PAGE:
Blog: the (unexpected) return of the Thin White Duke
"As long as there's me, As long as there's you..."
International art heists have had more pre-publicity. 'Shrouded in secrecy' doesn't even come close. How, in an era of unfathomable media transparency, they kept a lid on this one, we'll never know. The first proper Tuesday of 2013, as wet and grey as any new year in the UK and, from nowhere, a shaft of lightning to pierce the deepening gloom. Chris Evans, Radio 2: "...and in half an hour we'll be playing the new single by - are you ready for this? - David Bowie!" So. Where were you? Me: pulling in for petrol, reversing from the pump like a fool and parking at the rear of the forecourt just to take it all in. Already late for work but, hey, priorities, right?
It's called 'Where Are We Now?' It smoulders and builds, Bowie adrift on layers of piano and atmosphere. References to the past, to days and nights in Berlin, add to the disquiet. As comebacks go, it's uncompromising and unquestionably brave. As its title suggests, Bowie has returned world-weary, driven forward by reflection: the ultimate dichotomy. The grand master of re-invention, ever aware of his past(s), dictates his future self with one eye in the rearview. The architect of much of The Good Stuff, Tony Visconti, is once again at the controls. We should, caution shmaution, cross everything. Reclusive for a decade amidst rumours of ill health, the grand old dame returns on his 66th birthday and the world sits up.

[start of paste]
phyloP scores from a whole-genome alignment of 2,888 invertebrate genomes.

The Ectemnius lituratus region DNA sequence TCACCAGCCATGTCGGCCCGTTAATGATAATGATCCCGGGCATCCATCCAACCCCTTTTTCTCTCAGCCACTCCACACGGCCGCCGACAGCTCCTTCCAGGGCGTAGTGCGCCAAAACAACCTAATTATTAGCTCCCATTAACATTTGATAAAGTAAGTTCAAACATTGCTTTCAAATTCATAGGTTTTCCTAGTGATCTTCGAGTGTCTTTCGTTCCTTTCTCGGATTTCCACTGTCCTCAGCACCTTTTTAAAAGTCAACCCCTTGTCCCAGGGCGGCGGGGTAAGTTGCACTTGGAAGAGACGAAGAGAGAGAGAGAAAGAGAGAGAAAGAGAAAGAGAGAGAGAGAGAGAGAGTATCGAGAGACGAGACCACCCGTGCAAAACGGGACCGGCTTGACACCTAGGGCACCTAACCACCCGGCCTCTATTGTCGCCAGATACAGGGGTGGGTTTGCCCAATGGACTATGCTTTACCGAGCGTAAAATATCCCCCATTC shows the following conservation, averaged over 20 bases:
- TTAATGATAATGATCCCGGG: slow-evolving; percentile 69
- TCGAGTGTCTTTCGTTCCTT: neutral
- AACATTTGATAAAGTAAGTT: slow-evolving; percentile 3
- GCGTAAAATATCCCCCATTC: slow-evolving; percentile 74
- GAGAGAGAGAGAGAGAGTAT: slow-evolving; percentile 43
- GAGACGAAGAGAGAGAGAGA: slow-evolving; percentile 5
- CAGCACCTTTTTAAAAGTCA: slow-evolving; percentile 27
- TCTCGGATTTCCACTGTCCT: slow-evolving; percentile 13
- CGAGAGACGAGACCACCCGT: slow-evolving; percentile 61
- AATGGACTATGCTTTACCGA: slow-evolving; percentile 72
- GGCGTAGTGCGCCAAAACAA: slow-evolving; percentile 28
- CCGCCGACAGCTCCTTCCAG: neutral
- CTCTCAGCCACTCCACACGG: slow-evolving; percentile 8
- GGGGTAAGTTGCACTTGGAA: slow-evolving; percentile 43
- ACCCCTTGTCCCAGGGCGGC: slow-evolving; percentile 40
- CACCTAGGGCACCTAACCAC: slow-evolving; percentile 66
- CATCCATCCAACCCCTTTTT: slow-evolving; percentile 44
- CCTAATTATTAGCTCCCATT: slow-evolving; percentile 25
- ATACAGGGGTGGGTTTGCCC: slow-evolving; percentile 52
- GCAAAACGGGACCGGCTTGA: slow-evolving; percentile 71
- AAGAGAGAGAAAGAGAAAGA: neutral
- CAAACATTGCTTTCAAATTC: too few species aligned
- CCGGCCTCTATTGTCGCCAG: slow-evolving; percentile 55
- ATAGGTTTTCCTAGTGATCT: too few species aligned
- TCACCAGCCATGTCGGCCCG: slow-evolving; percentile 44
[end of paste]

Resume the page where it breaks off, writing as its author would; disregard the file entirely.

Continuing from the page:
There is an album in March. Amidst the hubbub (it's unlikely that the return of any other musical act would have resulted in quite so much fervour), caution inevitably takes hold. Bowie's last record, 2003's Reality was inspired in parts but predictable and uninvolving in others. If The Next Day is anything other than awful, then we should probably give thanks. In our dreams, of course, it's artful and magnificent, an arch re-invention of former glories, a kaleidoscope of poetry and nervy, twtiching musicality, difficult and smartly under-produced, bursting with youthful swagger and the conviction of its creator's years. In reality, it could be a bit crap. But, as this morning's preview, and the resultant clamour, suggests, we continue to live in hope.
And, seriously, forget about a tour.